Tag: bioethics

Blog Posts (119)

October 3, 2014

On a recent secular defense of human dignity

Over at his “Human Exceptionalism” blog, and in an essay in First Things, Wesley Smith recently gave a shout out to the work of Charles Foster of Oxford University, for his reassertion of the notion of human dignity.  The specific context is a discussion by Foster of “Dignity and the Ownership and Use of Body Parts” in the October 2014 issue of the Cambridge Quarterly... // Read More »
September 30, 2014

An Ethics of Complexity

As a long-time member of the military medical community, this article caught my eye: “1 in 5 Army hospital leaders suspended in 2 years: What’s behind the discipline?” The reasons for these suspensions are known only at the highest level of command, and I suspect that there they will remain. But such a circumstance is significant, and we must ask for the reasons, to determine... // Read More »
September 28, 2014

Fair-minded Medicine

“Let us therefore celebrate the festival, not with the old leaven, the leaven of malice and evil, but with the unleavened bread of sincerity and truth.” – 1 Corinthians 5:9 I attended a funeral this past week, and I spoke with a relative who is an attorney practicing patent and intellectual-property (IP) law.  Since he works closely with science and technology, I mentioned Joe Gibes’s... // Read More »
September 25, 2014

So when do you hope to die?

Perhaps you’ve seen it already:  the ever-more-present Dr. Emanuel has a piece in The Atlantic entitled “Why I hope to die at 75.”  Follow the link and you can read it for free online. I confess that, upon learning of the title and the author, my mind was flooded with wisecracks.  I publicly repent of those and will repeat none of them here. I don’t... // Read More »
September 24, 2014

Wit, conflict of interest, and John Donne

Last weekend the Taylor University theater department performed Wit, a Pulitzer Prize winning play written by Margaret Edson in 1993. I had the interesting experience of being the medical consultant for the play. The main character Vivian is a professor of English literature who specializes in the Holy Sonnets of John Donne and is dying of metastatic ovarian cancer. The entire play takes place in... // Read More »
September 22, 2014

Epistemological Uncertainty & Autonomy

In the September 17, 2014 issue of JAMA Scott Stonington, MD, PhD wrote a remarkable piece entitled “Whose Autonomy?” This short piece should be required reading for everyone in medicine. Stonington discusses the idea of family roles and puts this in light of his anthropological work in northern Thailand. He uses his fieldwork experience to introduce the idea that, when ill, people may not express... // Read More »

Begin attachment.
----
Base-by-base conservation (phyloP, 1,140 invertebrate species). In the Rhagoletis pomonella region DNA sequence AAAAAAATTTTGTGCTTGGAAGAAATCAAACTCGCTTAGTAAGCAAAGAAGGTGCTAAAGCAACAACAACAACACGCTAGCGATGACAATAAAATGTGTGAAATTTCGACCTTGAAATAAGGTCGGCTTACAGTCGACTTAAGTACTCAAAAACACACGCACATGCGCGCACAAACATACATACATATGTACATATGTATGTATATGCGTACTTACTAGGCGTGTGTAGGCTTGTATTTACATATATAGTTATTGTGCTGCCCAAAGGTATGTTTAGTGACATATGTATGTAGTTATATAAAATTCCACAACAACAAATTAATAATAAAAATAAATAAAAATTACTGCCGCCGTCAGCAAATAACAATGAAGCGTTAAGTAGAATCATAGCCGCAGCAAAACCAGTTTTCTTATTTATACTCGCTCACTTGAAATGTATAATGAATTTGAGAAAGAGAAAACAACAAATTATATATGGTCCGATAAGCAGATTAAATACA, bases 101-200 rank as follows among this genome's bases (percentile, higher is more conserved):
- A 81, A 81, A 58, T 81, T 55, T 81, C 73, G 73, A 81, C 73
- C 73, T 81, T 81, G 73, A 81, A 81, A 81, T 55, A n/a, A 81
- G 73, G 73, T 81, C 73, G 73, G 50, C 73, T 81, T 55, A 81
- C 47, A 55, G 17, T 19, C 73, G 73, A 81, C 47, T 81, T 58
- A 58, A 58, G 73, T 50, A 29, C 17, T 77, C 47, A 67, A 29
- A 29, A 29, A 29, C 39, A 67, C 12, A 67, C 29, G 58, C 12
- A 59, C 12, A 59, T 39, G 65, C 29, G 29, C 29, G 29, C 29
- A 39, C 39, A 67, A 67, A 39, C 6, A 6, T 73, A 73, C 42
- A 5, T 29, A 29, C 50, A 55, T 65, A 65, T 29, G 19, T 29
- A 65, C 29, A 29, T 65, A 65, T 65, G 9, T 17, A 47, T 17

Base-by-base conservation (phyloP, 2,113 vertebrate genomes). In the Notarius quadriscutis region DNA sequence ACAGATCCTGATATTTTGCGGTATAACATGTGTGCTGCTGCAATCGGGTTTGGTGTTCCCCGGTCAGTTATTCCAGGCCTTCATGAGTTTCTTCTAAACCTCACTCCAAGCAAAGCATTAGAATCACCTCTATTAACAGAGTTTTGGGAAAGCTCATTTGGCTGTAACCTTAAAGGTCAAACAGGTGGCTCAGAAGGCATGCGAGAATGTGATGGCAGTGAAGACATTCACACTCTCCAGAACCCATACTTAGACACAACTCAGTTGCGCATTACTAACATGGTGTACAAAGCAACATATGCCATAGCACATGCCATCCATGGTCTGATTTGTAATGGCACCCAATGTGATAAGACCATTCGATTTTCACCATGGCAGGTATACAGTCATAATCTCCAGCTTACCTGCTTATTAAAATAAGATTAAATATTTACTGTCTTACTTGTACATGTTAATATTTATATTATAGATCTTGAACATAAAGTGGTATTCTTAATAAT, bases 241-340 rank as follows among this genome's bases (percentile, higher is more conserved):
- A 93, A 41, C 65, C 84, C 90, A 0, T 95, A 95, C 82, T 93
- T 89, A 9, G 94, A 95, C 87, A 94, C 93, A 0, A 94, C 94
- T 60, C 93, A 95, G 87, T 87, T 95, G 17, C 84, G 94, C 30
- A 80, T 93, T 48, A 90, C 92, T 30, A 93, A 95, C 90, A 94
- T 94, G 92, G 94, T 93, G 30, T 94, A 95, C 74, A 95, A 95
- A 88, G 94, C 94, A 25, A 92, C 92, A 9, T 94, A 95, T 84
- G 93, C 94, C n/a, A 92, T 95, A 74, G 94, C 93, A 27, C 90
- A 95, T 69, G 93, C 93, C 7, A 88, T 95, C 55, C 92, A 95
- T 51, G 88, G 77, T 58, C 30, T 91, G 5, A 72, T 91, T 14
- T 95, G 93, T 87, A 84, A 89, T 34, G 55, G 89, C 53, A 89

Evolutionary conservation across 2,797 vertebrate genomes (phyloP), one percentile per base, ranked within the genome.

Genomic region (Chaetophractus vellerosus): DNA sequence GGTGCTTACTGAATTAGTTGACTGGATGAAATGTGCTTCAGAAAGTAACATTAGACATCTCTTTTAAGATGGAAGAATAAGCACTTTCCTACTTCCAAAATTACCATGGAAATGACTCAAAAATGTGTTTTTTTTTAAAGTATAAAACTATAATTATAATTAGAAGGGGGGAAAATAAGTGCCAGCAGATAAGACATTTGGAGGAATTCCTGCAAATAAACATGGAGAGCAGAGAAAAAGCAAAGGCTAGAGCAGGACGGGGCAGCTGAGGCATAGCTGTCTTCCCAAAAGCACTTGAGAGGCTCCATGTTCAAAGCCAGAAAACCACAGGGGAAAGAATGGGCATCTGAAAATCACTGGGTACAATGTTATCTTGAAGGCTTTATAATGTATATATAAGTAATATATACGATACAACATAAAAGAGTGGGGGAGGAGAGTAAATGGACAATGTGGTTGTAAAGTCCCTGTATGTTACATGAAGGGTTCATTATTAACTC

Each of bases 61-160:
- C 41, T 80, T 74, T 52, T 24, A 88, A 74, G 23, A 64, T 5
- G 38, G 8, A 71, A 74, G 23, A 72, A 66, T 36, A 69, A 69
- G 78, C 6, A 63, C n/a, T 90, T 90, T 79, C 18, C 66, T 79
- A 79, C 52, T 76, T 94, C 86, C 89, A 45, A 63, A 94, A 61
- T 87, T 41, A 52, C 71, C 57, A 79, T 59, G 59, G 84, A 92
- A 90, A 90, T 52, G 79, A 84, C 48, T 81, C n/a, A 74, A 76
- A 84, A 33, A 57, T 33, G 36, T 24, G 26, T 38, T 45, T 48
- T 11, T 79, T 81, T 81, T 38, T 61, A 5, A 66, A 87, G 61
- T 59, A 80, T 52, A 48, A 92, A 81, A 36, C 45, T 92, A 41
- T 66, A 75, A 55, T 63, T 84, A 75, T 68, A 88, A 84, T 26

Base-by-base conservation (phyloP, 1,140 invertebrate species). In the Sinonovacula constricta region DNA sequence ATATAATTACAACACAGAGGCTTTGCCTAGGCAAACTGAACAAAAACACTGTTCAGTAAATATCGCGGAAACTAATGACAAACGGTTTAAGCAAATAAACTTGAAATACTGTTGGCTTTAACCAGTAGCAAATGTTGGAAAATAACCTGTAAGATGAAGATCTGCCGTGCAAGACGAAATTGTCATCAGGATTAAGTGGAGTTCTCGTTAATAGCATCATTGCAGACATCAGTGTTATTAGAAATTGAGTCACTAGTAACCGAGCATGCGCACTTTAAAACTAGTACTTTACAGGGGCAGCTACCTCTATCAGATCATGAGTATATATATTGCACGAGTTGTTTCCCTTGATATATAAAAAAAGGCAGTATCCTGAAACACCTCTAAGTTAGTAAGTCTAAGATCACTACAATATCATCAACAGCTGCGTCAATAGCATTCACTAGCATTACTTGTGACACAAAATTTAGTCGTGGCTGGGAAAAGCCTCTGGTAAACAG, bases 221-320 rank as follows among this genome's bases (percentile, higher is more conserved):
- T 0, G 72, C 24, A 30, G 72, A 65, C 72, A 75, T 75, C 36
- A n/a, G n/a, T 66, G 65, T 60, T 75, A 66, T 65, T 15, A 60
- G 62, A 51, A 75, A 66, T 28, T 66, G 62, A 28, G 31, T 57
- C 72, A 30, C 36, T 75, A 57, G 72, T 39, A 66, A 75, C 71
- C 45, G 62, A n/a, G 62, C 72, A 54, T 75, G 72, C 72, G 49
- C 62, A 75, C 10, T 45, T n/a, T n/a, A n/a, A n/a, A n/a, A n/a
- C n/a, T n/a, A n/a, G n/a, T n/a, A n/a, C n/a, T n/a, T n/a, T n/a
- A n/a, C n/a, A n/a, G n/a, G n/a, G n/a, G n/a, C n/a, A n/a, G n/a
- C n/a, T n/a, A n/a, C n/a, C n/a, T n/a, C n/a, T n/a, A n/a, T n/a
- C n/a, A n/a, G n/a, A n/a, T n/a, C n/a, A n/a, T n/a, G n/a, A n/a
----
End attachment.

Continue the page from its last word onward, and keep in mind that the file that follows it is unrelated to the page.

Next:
September 20, 2014

Population Health: the New Medicine

Below is a modified copy of my response to an informational article that was recently sent by the CEO of our hospital to our medical staff. Many suggested that I make this letter available publicly. Little do they know that I do so on a regular basis! “I want to thank our CEO for forwarding this article to us while simultaneously pointing out its significance... // Read More »
September 19, 2014

Antidepressants: Society duped?

Has our society has been duped about antidepressant medication? It’s estimated that around 10% of the American population is taking an antidepressant. However, a growing body of research seems to indicate that antidepressant medication isn’t much better in the treatment of depression than placebo (sugar pills). The treatment effects of antidepressants may be statistically significant when compared to placebo, but not clinically significant. In other words, if you... // Read More »
September 17, 2014

Ebola and the cultural understanding of disease

Last night the student group that works with the Center for Ethics at Taylor University sponsored a discussion of the ethical issues related to the current Ebola outbreak in western Africa. They discussed issues including when it can be appropriate to use an experimental treatment that has not been tested for safety in humans, how to decide who should be given an experimental treatment that... // Read More »
September 15, 2014

Google Maps and Moral Authority

At a recent conference held for the leadership of state veterinary medical associations, I had the opportunity to listen to the sobering economic statistics that veterinary medicine faces. These are not, by the way, altogether new or shocking (I’ve listened to them and read them well before the average new graduate entered the profession with the 2.7:1 debt to income ratio of the Class of... // Read More »